Both chairmen reassure us that they will respect and support whichever decision the Greek government makes. The point is whether Greek governments show all their cards at once or whether they bluff. The answer is given to us by the ex-Minister of Culture, Mr Kostas Tasoulas, who graciously welcomed Amal Clooney and who adamantly protested when the current Minister, Mr Aristideis Baltas, stated that Greece would not go down the litigation route, “I also believe that litigation is not the right choice. I do not disagree with Mr Baltas’ position, but with the fact that he publicly claimed that there’s a good chance we could lose such a court case. The legal team did not convince me either, but I did not make any statements regarding this. I believe that the possibility of a court case could be a weapon, act as a threat. I chose to take advantage of the publicity at the time, which resulted in three discussions on the subject [of reunification] in British Parliament. The British don’t like publicity, it makes them uncomfortable. And we intended to heighten the tension with various activities such as the conference of the 24 international committees for reunification of the Sculptures, a cartoon exhibition in favour of reunification in London and other events.”

It’s hard to deny, however, that Amal Clooney’s visit was part of the then government’s strategy to achieve positive results in national matters by either pursuing progress with the Amfipolis excavation or the cause to reunifiy the Parthenon Sculptures. Proof of this is the lengthy meetings the Prime Minister at the time, Mr Antonis Samaras, had with the three lawyers as a means of drawing importance to the matter, a fact that enraged the Greek litigation community as they had been overlooked by the Greek government.

Politicians or Archaeologists

Whether someone choses to interpret Mr Baltas’ move as the action of someone trying to distance themselves from the previous government’s actions (as did his predecessor Mr Nikos Xydakis) or not the point is that [Greek] politicians have not fared well, with the notable exception of Melina Mercouri who kickstarted the reunification campaign 33 years ago.

“Politicians should stay away from this matter”, states Nikos Stambolidis, Professor of Classical Archaeology and Director of the Museum of Cycladic Art, who suggests that the matter should be handled by museum directors and archaeologists, between who a mutual appreciation can develop and who can use their professional status and the connections that result from this to better approach the issue. He concludes by saying that “the most civilised approach is one based on mutual understanding, and the building of trust step by step for the eventual alleviation of the matter”. In such an approach, how helpful can the involvement of the prominent Amal Clooney be? “It depends on the timing”, claims a world renowned Greek archaeologist with extensive experience on the issue. “And her involvement, at that time, was not helpful at all”, he goes on to say as according to sources scientists from both countries had reached an understanding, which might have led to an impressive, albeit temporary, act of good will on the side of the British Museum, in exchange for items from equivalent Greek institutions and with the blessing of the government. However, the British Museum regarded Amal Clooney’s visit to Greece (following her marriage to George Clooney, who only a few months earlier had commented on reunification while promoting the film Monuments Men) as a threat which consequently froze any discussions on the matter.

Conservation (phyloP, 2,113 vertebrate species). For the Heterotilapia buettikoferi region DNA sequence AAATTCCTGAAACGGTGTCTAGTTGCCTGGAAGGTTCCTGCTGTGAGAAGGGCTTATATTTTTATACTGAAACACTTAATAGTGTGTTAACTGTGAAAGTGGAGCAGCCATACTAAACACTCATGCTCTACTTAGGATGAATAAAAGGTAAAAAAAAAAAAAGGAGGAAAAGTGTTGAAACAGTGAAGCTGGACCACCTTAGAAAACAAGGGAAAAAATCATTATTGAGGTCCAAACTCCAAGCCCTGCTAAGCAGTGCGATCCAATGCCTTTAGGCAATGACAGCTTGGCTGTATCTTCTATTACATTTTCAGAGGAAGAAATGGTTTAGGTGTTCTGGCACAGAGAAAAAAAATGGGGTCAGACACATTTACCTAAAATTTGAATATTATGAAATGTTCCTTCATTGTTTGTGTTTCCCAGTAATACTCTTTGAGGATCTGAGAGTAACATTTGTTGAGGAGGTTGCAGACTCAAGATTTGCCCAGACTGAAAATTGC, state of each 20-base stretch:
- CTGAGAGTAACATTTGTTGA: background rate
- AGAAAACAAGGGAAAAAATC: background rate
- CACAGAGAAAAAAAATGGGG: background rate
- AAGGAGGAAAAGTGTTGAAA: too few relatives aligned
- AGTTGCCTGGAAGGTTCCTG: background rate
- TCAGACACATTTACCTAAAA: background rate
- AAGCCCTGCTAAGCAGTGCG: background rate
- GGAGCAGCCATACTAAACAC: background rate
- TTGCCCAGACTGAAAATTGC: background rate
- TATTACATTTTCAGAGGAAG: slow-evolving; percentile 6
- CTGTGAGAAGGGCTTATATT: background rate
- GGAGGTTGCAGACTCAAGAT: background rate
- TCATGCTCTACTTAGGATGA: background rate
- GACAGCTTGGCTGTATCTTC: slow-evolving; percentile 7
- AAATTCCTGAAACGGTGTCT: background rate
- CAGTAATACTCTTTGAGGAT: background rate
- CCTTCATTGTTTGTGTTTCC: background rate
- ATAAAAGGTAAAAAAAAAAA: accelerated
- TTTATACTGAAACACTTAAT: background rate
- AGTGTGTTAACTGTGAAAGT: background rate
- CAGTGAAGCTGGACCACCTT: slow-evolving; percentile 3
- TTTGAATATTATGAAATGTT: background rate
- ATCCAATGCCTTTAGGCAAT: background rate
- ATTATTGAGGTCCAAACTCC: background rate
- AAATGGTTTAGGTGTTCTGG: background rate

Many also regard the loan of the Parthenon’s Western Frieze statue of the River God Illisos to the Hermitage Museum in St Petersburgh, as a diversionary tactic resulting from the commotion caused by Amal Clooney’s involvement. “The British Museum’s message to the world is clear: We loan the Sculptures to significant places of the world, something which will not happen if they are returned to the Acropolis Museum”, this is the opinion held by those well-informed in the Greek archaeological community who also consider the loan to the Hermitage museum a matter of foreign affairs, as necessitated by political and financial relations between the two countries at that time.

The article in Greek: